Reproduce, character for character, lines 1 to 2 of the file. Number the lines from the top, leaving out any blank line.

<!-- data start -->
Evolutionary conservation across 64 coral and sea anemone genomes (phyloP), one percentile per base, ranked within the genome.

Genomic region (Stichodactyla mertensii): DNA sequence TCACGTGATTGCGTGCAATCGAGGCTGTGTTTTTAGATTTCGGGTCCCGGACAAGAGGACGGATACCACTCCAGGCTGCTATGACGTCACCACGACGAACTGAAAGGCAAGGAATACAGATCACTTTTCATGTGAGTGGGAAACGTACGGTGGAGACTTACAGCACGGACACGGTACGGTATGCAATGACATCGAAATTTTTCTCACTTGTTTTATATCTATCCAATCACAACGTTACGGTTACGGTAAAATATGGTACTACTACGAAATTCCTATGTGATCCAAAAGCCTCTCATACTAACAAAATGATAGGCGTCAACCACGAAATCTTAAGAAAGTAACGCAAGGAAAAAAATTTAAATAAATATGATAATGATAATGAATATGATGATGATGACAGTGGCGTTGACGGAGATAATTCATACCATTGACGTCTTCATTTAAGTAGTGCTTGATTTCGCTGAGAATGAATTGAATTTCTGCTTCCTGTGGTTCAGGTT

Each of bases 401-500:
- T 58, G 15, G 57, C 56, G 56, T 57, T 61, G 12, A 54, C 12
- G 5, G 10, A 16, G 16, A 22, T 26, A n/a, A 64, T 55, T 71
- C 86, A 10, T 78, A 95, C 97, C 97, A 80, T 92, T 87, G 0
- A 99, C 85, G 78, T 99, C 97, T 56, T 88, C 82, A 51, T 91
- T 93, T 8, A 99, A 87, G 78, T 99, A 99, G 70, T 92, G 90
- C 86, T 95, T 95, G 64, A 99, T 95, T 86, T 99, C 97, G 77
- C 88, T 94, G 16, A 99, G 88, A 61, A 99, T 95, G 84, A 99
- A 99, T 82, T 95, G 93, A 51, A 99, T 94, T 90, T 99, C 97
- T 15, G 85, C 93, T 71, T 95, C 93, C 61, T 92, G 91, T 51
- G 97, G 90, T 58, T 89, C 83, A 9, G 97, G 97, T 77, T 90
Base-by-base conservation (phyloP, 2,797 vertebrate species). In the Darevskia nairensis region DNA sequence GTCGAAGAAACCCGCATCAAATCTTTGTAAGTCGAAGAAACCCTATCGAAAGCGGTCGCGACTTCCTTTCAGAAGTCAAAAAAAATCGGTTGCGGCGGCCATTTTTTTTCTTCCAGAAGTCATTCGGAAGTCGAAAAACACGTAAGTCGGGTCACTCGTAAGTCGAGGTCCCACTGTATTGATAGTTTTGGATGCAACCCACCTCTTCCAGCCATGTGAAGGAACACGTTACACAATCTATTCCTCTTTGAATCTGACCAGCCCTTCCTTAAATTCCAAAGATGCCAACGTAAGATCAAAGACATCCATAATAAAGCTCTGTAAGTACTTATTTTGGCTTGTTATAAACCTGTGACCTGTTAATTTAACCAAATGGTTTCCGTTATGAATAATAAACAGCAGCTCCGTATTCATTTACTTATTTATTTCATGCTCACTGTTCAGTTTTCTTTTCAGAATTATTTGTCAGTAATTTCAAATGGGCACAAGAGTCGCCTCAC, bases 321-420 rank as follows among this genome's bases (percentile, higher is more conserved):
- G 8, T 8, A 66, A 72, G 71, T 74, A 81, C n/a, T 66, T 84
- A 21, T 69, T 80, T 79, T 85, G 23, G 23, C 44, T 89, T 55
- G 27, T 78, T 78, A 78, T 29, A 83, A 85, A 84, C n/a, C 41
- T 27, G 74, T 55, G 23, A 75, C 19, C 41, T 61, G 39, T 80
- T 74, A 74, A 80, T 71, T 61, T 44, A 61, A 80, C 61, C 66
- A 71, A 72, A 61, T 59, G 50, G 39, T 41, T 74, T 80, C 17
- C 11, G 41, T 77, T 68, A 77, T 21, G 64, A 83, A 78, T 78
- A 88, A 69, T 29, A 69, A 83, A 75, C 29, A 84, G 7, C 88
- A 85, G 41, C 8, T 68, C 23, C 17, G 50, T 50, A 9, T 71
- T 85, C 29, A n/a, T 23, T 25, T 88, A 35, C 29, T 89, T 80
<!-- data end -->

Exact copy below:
Evolutionary conservation across 64 coral and sea anemone genomes (phyloP), one percentile per base, ranked within the genome.

Genomic region (Stichodactyla mertensii): DNA sequence TCACGTGATTGCGTGCAATCGAGGCTGTGTTTTTAGATTTCGGGTCCCGGACAAGAGGACGGATACCACTCCAGGCTGCTATGACGTCACCACGACGAACTGAAAGGCAAGGAATACAGATCACTTTTCATGTGAGTGGGAAACGTACGGTGGAGACTTACAGCACGGACACGGTACGGTATGCAATGACATCGAAATTTTTCTCACTTGTTTTATATCTATCCAATCACAACGTTACGGTTACGGTAAAATATGGTACTACTACGAAATTCCTATGTGATCCAAAAGCCTCTCATACTAACAAAATGATAGGCGTCAACCACGAAATCTTAAGAAAGTAACGCAAGGAAAAAAATTTAAATAAATATGATAATGATAATGAATATGATGATGATGACAGTGGCGTTGACGGAGATAATTCATACCATTGACGTCTTCATTTAAGTAGTGCTTGATTTCGCTGAGAATGAATTGAATTTCTGCTTCCTGTGGTTCAGGTT